Friday, December 21, 2007

New breed of 'insurgents'

Dec.21, 2007

A new breed of 'insurgents'

The "surge" in US forces in Iraq — from 135,000 soldiers at the beginning of 2007 to 165,0000 soldiers today — is described as a success, with a decline in insurgent attacks in Baghdad. What is not being highlighted by the US military is the detention campaign that it launched along with the surge that now sees some 30,000 Iraqis being held at the two main prisons operated by the US military in Iraq, at Camp Bucca near Basra and Camp Cropper in Baghdad.
Many of these prisoners who were arrested mainly on suspicion rather then concret evidence that were involved in the insurgency.
On the other hand, it could be argued that the better level of security is a direct result of the higher numbers of detainees. In reality, however, the improvement in security could have also come from the shifting attitudes of Iraqis as the state of terror they are living through.
The Iraqi government is believed to hold some 20,000 people accused of having taken part in the insurgency. Again, their actual affiliation with any organised group is subject to debate, particularly given that many of them were detained by Iraqi government forces acting upon tipoffs from "informants" whose motivations have highly questionable.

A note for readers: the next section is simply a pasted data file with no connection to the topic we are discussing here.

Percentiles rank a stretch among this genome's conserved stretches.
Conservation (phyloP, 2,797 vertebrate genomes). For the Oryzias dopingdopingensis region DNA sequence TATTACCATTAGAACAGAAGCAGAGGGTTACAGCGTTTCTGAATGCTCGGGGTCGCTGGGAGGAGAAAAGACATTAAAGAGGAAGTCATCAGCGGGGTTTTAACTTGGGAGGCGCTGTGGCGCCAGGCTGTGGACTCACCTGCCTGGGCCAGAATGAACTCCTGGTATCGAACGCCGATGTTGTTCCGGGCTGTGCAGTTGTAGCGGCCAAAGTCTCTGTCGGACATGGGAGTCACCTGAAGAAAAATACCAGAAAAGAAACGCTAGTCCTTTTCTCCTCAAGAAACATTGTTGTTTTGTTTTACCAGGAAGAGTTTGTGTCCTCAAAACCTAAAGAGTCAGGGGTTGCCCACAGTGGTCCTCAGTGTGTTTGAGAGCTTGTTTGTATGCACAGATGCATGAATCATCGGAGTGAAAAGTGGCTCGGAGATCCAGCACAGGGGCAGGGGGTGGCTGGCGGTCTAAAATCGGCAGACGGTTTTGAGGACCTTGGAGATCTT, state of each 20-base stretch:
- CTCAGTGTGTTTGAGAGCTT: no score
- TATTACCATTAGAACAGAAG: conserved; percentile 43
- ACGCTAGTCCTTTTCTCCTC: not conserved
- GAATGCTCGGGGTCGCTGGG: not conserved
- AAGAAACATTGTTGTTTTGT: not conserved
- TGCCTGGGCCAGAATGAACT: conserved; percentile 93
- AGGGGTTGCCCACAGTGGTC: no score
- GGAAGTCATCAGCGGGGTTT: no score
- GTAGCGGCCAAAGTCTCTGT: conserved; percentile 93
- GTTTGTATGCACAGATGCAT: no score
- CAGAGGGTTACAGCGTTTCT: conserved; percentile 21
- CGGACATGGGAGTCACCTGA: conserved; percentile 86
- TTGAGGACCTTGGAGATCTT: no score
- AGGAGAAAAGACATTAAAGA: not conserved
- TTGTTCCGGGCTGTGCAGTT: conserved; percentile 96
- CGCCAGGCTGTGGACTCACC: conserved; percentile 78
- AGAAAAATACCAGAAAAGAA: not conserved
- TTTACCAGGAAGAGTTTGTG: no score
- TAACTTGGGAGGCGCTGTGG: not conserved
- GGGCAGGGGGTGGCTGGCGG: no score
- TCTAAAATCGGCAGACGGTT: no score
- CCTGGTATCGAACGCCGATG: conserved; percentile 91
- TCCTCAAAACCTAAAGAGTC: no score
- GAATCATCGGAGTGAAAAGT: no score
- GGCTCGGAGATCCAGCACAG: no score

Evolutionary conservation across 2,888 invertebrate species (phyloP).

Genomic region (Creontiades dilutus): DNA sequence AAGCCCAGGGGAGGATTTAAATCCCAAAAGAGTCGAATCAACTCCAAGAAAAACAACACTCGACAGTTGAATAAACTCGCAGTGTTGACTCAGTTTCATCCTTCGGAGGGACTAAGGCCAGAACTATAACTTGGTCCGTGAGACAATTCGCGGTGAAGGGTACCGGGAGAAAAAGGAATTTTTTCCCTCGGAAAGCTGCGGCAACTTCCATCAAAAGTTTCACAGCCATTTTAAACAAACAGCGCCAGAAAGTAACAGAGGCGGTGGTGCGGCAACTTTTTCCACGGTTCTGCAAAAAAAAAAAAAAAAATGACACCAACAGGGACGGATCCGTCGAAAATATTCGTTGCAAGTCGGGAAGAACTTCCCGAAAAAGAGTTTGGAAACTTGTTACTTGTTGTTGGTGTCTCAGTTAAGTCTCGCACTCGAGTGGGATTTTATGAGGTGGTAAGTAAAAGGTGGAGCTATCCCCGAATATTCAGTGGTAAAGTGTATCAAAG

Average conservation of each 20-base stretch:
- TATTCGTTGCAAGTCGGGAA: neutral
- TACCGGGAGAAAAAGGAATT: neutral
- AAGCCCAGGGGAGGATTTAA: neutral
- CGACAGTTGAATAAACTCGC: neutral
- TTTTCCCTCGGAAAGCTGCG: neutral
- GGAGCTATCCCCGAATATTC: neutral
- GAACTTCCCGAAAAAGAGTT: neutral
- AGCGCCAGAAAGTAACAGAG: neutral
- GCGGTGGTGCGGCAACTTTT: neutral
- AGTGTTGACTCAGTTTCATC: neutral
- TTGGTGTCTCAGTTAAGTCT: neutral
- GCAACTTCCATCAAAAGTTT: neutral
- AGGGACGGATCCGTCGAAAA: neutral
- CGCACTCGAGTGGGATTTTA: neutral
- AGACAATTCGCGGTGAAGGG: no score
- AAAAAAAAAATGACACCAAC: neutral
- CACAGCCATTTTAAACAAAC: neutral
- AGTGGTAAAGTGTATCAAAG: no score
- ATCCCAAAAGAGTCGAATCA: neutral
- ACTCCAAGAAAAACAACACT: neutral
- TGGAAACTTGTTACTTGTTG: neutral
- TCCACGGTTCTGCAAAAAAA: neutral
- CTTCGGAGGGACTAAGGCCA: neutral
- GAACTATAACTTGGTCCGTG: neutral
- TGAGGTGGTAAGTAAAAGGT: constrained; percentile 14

At some point, the US military and the Iraqi government have to start releasing the prisoners, the bulk of whom have not been formally charged or subject to any other judicial process.
According to Major-General Doug Stone, who oversees detainees for the US-led force, many of the prisoners were motivated mostly by money and most only desire to live peacefully. Many can be safely released back to society, back to their families and in their neighbourhoods without straining security or their communities, he says. He could indeed be oversimplifying the situation because he overlooks that the result of detention and incarceration without trial would only be, among most victims, anger, desparation, frustration and hate for the system .
The "risk" that the US military and the Iraqi government see in releasing the prisoners is that some of whom who were never part of the insurgency could jump the fence and join the camp of the insurgents simply because of their detention and the treatment they received at the hands of their captors.
That was what Marine Commandant General James Conway means when he says: "If you roll up 150 guys in a village and you don't have probable cause, you've just created 150 little terrorists."
Given that the US military does not believe in any mass release of prisoners, many in detention are likely to remain in Camp Bucca and Camp Cropper for months, and we are talking about thousands of Iraqis who cannot be expected to have anything but resentment and hostility towards the US and their own government.
Detaining people on slightest suspicion and denying them the due process of law is definitely not the way to win an insurgency. The US is starting to learn the lesson a bit too late because the damage has been already done and adds to the problems created by the throughtless manner the US went about invading and occupying Iraq.